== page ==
Zack Greinke painted six innings of one-run ball and struck out nine in a no-decision against the Braves on Wednesday.
Greinke will not make another start in May, which means he didn't give up more than one run in any start this month. Thus far, Greinke's surface level performance has given off whiffs of his dominant 2009 with the Royals. Why will he not accrue 10.1 WAR again or continue to pitch quite this well? Diminishing stuff (it's still good): Greinke struck out 242 in 2009, whereas he's whiffed 49 in 61 innings this year. Tonight, he set a new season-high in strikeouts by two.
Will Middlebrooks went 2-for-4 with a double, home run and three RBI in Wednesday's 5-4 win against the Angels.
Middlebrooks' two-run round-tripper off Garrett Richards in the fourth inning gave the Padres a 3-2 lead in an eventual 5-4 triumph. He continues to be a frustrating asset in NL-only leagues, though the third baseman has performed better of late. Middlebrooks has exactly two hits in five of his last eight games. Of course, in the other three he had zero. He's slashing .226/.260/.397 with six homers.
Carlos Perez finished 2-for-4 with a double and a pair of RBI in Wednesday's loss to the Padres.
Perez has taken advantage of Chris Iannetta's season-long Mr. Magoo impersonation at the plate to steal most of the catching at-bats. He's playing just well enough to continue to garner those plate appearances, posting a head-above-water .279/.289/.395 slash line. Perez is not yet drawing walks, but perhaps more will come as he continues to get more comfortable in the batter's box.
Andrew Cashner yielded three runs on eight hits across seven innings Wednesday in a 5-4 victory versus the Angels.
Cashner struck out six and walked one. The right-hander is pitching pretty well on the whole this season -- he has a 3.00 ERA and 1.27 WHIP through 10 starts -- but the win improves his record to a still unsightly 2-7 and the Padres are 2-8 in his starts. Between shoddy defense and an offense that no-shows his outings, Cashner would be forgiven for feeling persecuted. His prognosis will improve as his luck normalizes, as it did tonight (zero errors, five runs of support).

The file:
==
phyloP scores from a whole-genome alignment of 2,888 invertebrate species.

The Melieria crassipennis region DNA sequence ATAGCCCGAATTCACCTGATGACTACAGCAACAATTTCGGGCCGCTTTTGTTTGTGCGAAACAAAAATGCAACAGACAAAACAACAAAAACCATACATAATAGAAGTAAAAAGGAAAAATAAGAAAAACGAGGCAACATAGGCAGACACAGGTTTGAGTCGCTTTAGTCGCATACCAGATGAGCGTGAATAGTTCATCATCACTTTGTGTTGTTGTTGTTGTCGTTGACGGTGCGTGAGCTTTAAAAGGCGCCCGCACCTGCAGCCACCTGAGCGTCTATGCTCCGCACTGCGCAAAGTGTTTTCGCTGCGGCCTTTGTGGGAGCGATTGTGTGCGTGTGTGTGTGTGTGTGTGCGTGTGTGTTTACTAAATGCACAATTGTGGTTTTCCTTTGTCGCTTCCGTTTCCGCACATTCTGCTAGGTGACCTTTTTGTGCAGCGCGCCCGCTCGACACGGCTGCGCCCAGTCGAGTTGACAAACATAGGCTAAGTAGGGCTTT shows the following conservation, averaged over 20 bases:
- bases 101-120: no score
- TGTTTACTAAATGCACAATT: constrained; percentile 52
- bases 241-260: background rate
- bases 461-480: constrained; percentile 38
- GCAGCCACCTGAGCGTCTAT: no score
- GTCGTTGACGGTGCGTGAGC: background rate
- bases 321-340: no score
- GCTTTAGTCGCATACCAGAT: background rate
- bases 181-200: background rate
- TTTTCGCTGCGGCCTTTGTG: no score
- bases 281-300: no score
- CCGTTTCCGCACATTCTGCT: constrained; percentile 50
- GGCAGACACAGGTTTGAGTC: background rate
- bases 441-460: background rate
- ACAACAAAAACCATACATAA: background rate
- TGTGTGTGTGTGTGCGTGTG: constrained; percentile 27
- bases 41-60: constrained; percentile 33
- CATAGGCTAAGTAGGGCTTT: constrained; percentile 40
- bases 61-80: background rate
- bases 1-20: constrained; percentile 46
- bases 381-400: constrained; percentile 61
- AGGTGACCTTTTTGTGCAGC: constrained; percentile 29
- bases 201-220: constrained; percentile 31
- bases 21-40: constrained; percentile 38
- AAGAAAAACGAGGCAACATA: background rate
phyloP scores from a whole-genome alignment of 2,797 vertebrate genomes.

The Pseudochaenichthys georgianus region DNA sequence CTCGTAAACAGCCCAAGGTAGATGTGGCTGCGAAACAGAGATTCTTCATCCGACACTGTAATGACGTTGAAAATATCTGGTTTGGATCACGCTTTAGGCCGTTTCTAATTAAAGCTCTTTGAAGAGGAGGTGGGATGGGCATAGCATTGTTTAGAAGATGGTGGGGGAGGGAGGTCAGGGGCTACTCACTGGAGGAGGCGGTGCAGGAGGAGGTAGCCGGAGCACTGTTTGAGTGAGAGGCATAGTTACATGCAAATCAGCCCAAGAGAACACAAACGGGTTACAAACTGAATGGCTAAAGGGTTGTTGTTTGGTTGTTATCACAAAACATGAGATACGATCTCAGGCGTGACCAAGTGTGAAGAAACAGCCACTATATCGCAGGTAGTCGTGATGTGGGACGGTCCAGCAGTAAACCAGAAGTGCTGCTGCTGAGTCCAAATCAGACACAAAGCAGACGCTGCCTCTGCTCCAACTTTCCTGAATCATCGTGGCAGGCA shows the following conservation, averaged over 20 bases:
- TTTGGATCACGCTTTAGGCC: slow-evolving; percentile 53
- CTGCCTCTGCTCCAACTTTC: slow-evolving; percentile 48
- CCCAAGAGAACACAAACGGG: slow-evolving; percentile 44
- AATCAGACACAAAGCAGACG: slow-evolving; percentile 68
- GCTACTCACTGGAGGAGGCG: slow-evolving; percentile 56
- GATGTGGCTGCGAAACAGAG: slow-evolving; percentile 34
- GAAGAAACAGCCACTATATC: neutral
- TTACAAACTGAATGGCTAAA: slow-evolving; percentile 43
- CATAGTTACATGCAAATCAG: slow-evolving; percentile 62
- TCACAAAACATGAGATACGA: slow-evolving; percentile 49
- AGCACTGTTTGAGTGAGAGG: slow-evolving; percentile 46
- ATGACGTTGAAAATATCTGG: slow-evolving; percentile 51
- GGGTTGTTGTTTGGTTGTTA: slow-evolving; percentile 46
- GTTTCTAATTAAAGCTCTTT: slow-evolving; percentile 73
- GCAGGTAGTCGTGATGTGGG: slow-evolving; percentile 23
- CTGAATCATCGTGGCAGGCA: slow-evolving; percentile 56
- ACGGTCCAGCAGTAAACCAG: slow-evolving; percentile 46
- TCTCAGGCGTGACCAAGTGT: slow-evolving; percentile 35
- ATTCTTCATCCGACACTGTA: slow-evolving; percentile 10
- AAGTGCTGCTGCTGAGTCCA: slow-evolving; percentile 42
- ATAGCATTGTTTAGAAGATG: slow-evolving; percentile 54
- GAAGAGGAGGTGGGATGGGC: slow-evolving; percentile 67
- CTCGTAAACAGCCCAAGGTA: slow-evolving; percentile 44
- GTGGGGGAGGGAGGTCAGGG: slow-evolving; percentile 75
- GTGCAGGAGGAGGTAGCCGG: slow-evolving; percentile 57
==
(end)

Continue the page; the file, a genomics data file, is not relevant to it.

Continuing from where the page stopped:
Garrett Richards lasted 6 2/3 innings and allowed five runs -- three earned -- on eight hits in a loss Wednesday to the Padres.
He whiffed six and issued two free passes. Richards (3.12 ERA) still doesn't look like the pitcher he was prior to tearing the patellar tendon in his left knee last August, but he's given us encouraging signs. Perhaps the biggest was the quick return of his high-octane velocity. Richards has struggled with his command. He's walked fewer than two batters in just one of eight starts.
Jason Heyward hit a game-tying homer in the ninth inning Wednesday as the Cardinals beat the Diamondbacks 4-3.
The Cardinals went on to win on a game-ending error from catcher Jordan Pacheco in the ninth. Heyward's homer was his third in 10 games and fifth overall. He's had a miserable season, which is why he was batting eighth against a right-hander tonight, but he's still playing quite a bit better now than he did in April.
Brad Ziegler took a blown save and a loss after giving up two runs -- one earned -- in the ninth Wednesday against the Cardinals.
Ziegler blew the save immediately, giving up a leadoff homer to Jason Heyward in the ninth. After that came a single, a groundout, an intentional walk, a walk and then what looked like an inning-ending double play ball. It turned out to be the game-winner for the Cardinals since a sliding Peter Bourjos hit catcher Jordan Pacheco's leg as he was making the home-to-first relay, sending the throw into right field. Ziegler should hang on to closing duties for now. It was his first blown save in three tries since he replaced Addison Reed.
Mark Trumbo hit his eighth homer and walked twice versus the Cardinals on Wednesday.
Trumbo hit two homers in the series against the Cardinals, one of several potential suitors for his services this summer. It wouldn't have seemed like a fit a day ago, but with Matt Adams (quad) out for a few months and perhaps the rest of the season, a power-hitting first baseman -- one better than Mark Reynolds -- might be a need for St. Louis.